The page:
Just be sure to use room temperature water: Hot water opens the hair cuticle and can cause all strands, regardless of their porosity, to lock in moisture and sink.
Spray Bottle Test
Using a spray bottle, mist a section of your hair and observe how it responds.4 If the moisture gathers on your hair in beads rather than gliding into it, it’s a sign that your hair is healthy: your cuticles are tightly packed and your hydrophobic outer layer is intact.
Keep in mind that these at-home tests may show skewed results. If you suspect you have low-porosity hair, there are a few haircare tips you can follow. We’ve outlined a few below that, while they may help with low-porosity hair, are not exclusive to low porosity.
Low Hair Porosity Care Tips
Managing hair that has low porosity requires a touch more TLC than medium porosity strands. Follow these haircare tips to enhance its capacity to preserve moisture:
Use Clarifying Shampoos
The way you treat your strands in the shower can have an enormous impact on its resilience and radiance.
Consider using a clarifying shampoo to rid your hair of the products, dirt, and hair oil that have built up on your hair cuticle. Clarifying shampoos can also help shield your hair follicles from the damaging effects product accumulation can have on your scalp.
For instance, try our detox shampoo. Infused with activated charcoal, it gently but effectively helps remove buildup without drying or stripping your strands.
Dodge Heavy Products and Choose Lightweight, Hydrating Ingredients Instead
Heavy products like butters and balms can add to product buildup and potentially affect the health of your hair, preventing moisture and other products from penetrating. The tiny pockets of space between the “scales” of your hair cuticles will have an easier time accepting lightweight, emollient ingredients.
Our hair repair treatment, the Healthy Hair Perfector has a delicate texture that’s great for low-porosity hair. It also helps seal your cuticle to promote less hair breakage—and a more luscious shine.
If you have low-porosity hair, you may be tempted to overload it with products with the hope that at least some will be absorbed and boost your hair’s hydration and appearance. Excessive shampooing, deep conditioning, and use of products that only rest on top of your hair cuticle may give it a dull appearance.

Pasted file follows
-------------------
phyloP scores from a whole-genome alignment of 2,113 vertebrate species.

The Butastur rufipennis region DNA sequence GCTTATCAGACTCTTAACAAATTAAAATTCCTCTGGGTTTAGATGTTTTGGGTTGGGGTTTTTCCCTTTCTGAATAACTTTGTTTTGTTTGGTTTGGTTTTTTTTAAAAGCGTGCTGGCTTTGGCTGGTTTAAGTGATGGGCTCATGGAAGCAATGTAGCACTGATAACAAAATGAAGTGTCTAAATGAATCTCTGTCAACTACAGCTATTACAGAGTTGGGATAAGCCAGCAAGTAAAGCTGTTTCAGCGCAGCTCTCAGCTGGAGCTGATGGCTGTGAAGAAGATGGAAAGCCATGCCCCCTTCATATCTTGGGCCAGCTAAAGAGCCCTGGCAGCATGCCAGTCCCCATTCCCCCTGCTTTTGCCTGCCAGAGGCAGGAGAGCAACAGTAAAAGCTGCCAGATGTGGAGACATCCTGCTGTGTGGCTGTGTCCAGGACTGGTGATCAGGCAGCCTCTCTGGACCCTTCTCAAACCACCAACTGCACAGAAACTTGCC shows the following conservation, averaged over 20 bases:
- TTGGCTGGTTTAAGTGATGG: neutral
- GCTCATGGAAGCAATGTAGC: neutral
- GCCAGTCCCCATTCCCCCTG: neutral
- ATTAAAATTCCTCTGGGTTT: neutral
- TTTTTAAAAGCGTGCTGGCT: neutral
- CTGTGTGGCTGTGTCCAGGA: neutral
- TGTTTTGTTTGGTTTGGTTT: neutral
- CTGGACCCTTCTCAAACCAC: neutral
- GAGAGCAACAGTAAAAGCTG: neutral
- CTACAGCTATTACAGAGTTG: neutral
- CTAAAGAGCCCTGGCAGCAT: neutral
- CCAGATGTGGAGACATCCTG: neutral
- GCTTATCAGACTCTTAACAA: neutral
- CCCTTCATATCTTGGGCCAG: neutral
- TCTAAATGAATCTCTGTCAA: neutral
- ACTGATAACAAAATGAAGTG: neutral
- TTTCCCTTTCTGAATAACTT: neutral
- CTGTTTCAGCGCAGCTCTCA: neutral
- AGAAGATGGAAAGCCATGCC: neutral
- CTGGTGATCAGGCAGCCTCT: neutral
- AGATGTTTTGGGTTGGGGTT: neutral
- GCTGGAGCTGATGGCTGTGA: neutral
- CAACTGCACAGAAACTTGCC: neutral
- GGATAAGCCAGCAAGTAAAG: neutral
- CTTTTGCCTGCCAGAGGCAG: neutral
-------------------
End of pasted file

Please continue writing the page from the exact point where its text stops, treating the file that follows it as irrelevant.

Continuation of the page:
Instead, use products with a light hand and be discerning about which products you choose. Our hair strengthener, known as Triple Bond Complex, has been scientifically proven to strengthen your strands and leave them soft to the touch. For preventing buildup, your clarifying shampoo can also help—as well as:5
- Using products with chelating agents
- Avoiding sulfates and surfactants
- Calling upon hydrating but lightweight conditioners
Enliven Low Porosity Hair with Living Proof
Living Proof goes well beyond alluring scents and pretty packaging. We’re all about working with the science behind your hair’s characteristics and meeting the needs of its natural tendencies. The goal of all these efforts? To deliver you real, palpable, brilliant results. So, now that you know what low porosity hair is, you may ask, what is high porosity hair? Regardless of the type of porosity you have, we have the products for you.
Explore our wide collection of hair products online or take our hair quiz to discover ways you can keep your hair feeling and looking strong and healthy.
- Journal of Cosmetic Science, True porosity measurement of hair: a new way to study hair damage mechanisms. https://pubmed.ncbi.nlm.nih.gov/18818850/
- Living Proof. Discover the Anatomy of Hair. https://blog.livingproof.com/anatomy-of-hair-cuticle-cortex-f-layer/
- International Journal of Trichology. Hair Cosmetics: An Overview. Hair cosmetics: An overview Gavazzoni Dias MR – Int J Trichol (ijtrichology.com)
- New York Society of Cosmetic Chemists. An Overview on Hair Porosity. https://nyscc.org/blog/an-overview-on-hair-porosity/
- Living Proof. How to Remove Hair Buildup. https://blog.livingproof.com/hair-build-up/